Bright green fernlike foliage is the perfect complement to the daisylike flowers of cosmos, which come in shades of white, pink, yellow, or orange. This cottage-garden favorite is a magnet for pollinators and easily grown from seed sown directly in the garden. Plant petite varieties, such as ‘Little Ladybirds’, in containers for a pretty splash of color on the patio. Because cosmos is so easy to grow, it makes a fun choice for a children’s garden.
Depending on the variety, cosmos features single saucer-shape flowers with yellow centers and white, pink, or red rays. This annual's green leaves are deeply cut into feathery threadlike segments. Cosmos cultivars sport a larger number of colors than regular cosmos, including bicolor, expressed in single, semi-double, or double flowers. Look for sizes ranging from dwarf to tall.
Cutting Garden Essential
Pair cosmos with three or four other easy-to-grow annuals and enjoy weeks of freshly cut flowers right from your own garden. Anchor the cutting garden with multiple varieties of cosmos. Try 'Cupcake White' or 'Psyche White' along with the 'Sonata' mix in white, pink, rose, and cherry. You may also want to include other annuals like zinnias, sunflowers, larkspur, bells of Ireland, and bachelor's buttons.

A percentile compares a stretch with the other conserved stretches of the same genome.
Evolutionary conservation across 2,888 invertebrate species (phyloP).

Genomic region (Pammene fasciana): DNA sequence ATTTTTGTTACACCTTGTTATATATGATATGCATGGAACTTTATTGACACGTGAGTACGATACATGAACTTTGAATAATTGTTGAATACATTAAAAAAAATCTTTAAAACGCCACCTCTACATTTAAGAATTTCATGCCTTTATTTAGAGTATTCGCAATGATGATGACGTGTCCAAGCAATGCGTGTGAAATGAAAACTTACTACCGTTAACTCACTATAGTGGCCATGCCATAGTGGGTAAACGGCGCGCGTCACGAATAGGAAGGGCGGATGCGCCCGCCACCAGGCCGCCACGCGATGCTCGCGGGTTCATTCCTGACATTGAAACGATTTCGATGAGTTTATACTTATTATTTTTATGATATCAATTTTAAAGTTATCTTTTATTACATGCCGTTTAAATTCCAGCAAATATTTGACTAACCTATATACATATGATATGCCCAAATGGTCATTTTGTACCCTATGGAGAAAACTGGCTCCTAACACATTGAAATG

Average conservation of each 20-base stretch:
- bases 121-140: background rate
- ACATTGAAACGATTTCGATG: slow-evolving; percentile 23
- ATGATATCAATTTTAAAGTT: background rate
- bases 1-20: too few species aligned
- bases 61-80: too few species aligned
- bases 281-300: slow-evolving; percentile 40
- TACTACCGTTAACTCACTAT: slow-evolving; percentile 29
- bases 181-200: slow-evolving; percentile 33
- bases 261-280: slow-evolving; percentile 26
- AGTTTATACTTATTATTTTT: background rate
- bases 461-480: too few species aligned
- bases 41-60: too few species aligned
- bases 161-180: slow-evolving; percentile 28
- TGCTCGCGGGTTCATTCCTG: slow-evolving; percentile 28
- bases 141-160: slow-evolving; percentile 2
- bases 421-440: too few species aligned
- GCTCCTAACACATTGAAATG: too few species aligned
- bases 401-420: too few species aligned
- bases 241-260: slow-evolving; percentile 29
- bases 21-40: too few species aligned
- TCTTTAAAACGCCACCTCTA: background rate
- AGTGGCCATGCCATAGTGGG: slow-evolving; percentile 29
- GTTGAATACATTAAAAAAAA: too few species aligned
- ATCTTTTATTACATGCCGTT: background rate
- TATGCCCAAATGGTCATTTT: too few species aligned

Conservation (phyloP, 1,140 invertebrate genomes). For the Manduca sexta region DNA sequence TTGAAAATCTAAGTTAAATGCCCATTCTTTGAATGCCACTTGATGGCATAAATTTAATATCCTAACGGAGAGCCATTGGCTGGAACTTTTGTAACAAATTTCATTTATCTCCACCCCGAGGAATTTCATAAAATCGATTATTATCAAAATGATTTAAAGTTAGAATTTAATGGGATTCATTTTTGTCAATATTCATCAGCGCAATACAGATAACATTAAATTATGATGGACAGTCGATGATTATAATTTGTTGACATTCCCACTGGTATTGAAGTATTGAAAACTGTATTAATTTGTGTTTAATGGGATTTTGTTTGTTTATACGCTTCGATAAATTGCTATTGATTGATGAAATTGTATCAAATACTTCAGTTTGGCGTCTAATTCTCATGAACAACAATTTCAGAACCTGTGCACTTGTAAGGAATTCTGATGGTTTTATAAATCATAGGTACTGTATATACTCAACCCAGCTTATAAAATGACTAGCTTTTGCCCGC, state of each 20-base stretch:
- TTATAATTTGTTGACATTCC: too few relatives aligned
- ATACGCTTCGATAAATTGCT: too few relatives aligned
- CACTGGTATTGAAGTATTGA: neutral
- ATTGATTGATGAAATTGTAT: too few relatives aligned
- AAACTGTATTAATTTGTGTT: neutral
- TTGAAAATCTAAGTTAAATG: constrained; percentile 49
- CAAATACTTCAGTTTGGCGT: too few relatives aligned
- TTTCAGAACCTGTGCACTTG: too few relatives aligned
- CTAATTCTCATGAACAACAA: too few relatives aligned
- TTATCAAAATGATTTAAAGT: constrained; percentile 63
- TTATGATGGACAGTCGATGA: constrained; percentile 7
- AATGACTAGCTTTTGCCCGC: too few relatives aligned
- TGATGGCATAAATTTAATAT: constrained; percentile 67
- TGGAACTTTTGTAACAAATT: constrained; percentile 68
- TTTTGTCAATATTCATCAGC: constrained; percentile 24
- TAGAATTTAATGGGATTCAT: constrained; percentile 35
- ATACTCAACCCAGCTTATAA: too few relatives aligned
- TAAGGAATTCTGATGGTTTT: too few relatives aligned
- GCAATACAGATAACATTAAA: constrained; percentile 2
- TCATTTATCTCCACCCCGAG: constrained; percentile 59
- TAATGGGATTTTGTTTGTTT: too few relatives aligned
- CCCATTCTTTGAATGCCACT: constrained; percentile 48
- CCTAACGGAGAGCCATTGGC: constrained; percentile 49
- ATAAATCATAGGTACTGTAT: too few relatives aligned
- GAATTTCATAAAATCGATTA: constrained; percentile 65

For a low-maintenance cutting garden that is low-cost, too, grow cutting flowers from seeds planted in rows. The row-style planting makes it easy to manage weeds. A $15 investment in seeds will yield armloads of flowers in multiple varieties.
Cosmos Care Must-Knows
This tough warm-weather annual does best in well-drained soil in full sun. Directly sow cosmos seeds in the garden just before the last frost date in spring. Sow seeds 2-3 inches apart and ¼-inch deep, then lightly cover with fine soil and water well. Seedlings will emerge in 5-10 days. Keep the seed bed well weeded and watered. Cosmos will begin blooming about two months after planting. If you prefer to start seeds indoors, do so 6-8 weeks before your last frost date in spring.
Related: Deadheading for Extended Bloom
Plants that come from tall cosmos varieties should be spaced close to each other for support. They still may need staking. Use tall bamboo stakes and garden twine to support plants quickly and easily. Deadhead spent flowers to encourage plants to unfurl new flowers. Leave some flowerheads for self-seeding, if desired. When planted in the garden, cosmos does not need fertilizer. Plants growing in containers flower best when fertilized every two weeks or so with an all-purpose garden fertilizer.